23 23 The final solution Dest. Source AlbuquerqueBostonClevelandSupply Des Moines Evansville Ft. Lauderdale Demand300200

24 24 QM for windows has a Transportation Problem module. Go to the module and do a file new for each new problem you do. Save the file. When you input the data dress up the from and to places with the places in the problem. The input would be similar to what I have on screen 6 here. Output to look at 1)Transportation shipments has cost and amount to ship from/to each place. 2)Marginal Costs has costs for routes not used. If a value is zero then more than one set of routes would lead to the same low costs of transportation. 3)Shipping list is another form of the final solution.

25 25 Here is what the input looks like in QM for windows

26 26 Optimal solution Marginal costs based on optimal solution. Could be different from before because we didn’t have optimal solution before.

27 27 Unbalanced problems would be a situation where the supply amounts coming out of warehouses does not equal the demand amounts needed by destinations (retail stores, maybe) QM for windows would handle the problem automatically, just input the data as is. If demand > supply, a dummy source is created in amount to the excess demand. (create an additional row.) If demand < supply, a dummy destination is created in amount to the excess supply. (create an additional column.) The dummy is given a zero cost coefficient and proceed as usual.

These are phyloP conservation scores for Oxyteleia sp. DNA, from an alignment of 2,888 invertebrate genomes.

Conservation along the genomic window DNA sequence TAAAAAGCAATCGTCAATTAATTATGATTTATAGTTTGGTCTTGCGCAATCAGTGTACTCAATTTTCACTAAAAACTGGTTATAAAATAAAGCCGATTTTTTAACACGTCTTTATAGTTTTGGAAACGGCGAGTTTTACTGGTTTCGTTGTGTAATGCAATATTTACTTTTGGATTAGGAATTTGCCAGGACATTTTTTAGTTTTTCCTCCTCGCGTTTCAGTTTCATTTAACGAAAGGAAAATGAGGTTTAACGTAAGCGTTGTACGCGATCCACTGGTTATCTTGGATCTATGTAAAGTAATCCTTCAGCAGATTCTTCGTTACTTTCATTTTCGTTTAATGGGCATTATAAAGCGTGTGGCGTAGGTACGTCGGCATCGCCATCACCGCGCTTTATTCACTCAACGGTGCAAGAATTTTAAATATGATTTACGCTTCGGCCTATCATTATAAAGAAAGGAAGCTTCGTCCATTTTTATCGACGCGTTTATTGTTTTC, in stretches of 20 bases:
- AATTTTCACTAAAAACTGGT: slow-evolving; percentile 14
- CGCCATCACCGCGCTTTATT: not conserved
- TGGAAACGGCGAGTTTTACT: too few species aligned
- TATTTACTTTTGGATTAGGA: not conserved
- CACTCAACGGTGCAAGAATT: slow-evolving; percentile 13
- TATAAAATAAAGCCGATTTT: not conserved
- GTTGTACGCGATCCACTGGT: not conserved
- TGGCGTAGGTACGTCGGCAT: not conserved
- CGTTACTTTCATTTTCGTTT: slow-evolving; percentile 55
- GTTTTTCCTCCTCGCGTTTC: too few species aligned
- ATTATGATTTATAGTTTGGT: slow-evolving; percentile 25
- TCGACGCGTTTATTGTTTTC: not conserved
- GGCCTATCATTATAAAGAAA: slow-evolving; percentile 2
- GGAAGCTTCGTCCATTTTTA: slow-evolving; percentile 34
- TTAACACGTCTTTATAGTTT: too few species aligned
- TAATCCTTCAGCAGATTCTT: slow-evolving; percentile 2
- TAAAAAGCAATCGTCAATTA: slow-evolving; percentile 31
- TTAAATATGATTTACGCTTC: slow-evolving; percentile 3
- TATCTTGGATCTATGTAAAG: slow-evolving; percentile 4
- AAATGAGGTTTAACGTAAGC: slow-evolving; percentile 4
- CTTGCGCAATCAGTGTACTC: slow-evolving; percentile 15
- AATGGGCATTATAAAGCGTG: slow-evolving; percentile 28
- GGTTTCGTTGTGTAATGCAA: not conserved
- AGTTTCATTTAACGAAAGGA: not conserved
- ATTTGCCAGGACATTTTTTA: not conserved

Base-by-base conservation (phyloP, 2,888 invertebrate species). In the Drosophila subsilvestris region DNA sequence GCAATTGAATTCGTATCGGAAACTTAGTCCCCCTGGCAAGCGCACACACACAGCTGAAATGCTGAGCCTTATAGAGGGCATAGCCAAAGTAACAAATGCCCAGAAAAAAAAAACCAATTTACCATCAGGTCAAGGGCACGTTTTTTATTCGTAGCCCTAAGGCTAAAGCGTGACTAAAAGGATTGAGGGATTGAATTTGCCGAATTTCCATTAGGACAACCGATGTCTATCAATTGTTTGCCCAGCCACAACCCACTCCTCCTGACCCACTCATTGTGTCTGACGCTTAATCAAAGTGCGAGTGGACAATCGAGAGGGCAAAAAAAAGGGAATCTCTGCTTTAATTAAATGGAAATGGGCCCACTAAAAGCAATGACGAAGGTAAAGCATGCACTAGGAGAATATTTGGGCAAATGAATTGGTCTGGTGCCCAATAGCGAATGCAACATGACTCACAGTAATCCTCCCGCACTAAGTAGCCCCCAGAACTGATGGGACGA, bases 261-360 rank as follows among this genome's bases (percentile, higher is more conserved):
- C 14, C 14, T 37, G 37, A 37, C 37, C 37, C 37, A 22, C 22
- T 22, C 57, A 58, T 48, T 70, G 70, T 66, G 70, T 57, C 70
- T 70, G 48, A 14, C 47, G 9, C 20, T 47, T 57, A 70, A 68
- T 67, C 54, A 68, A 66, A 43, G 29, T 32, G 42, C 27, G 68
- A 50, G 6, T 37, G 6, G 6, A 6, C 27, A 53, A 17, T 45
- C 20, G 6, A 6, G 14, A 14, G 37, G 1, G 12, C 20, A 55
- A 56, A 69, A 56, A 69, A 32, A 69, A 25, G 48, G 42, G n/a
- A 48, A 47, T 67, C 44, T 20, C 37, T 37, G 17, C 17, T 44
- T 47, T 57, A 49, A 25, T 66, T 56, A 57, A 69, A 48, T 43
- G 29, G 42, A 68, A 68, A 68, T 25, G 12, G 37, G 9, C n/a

28 28 Facility location analysis Say we want to expand and build either a new source or destination (or both). Say for now we want to expand a source. Say we have two choices – Cincinnati or Seattle. The way to do this is include one new source in an analysis with existing sources and get the total costs throughout the system. Then do another analysis for the other new source (taking out the other proposed new source) and get the total cost. From the point of view of distribution costs, the site to chose is the one, that when included in the overall analysis, has the lowest total cost.

29 29 10 point assignment Solve the following in QM for Windows but write up the results in a text file and save on your computer. Then cut and paste from that file to a WebCT mail message to me. Also attach QM for windows files you use to complete the work Thanks! Problem 1 use data of problem page Without using the production cost data (like assuming the production costs are the same across cities) a. State total cost for organization with each addition. b. Which site will it add? c. In context of answer to part b. Does every source ship to every destination? Why or why not? 2. With the production cost data used a. State the total cost for organization for each addition. b. Which site will it add?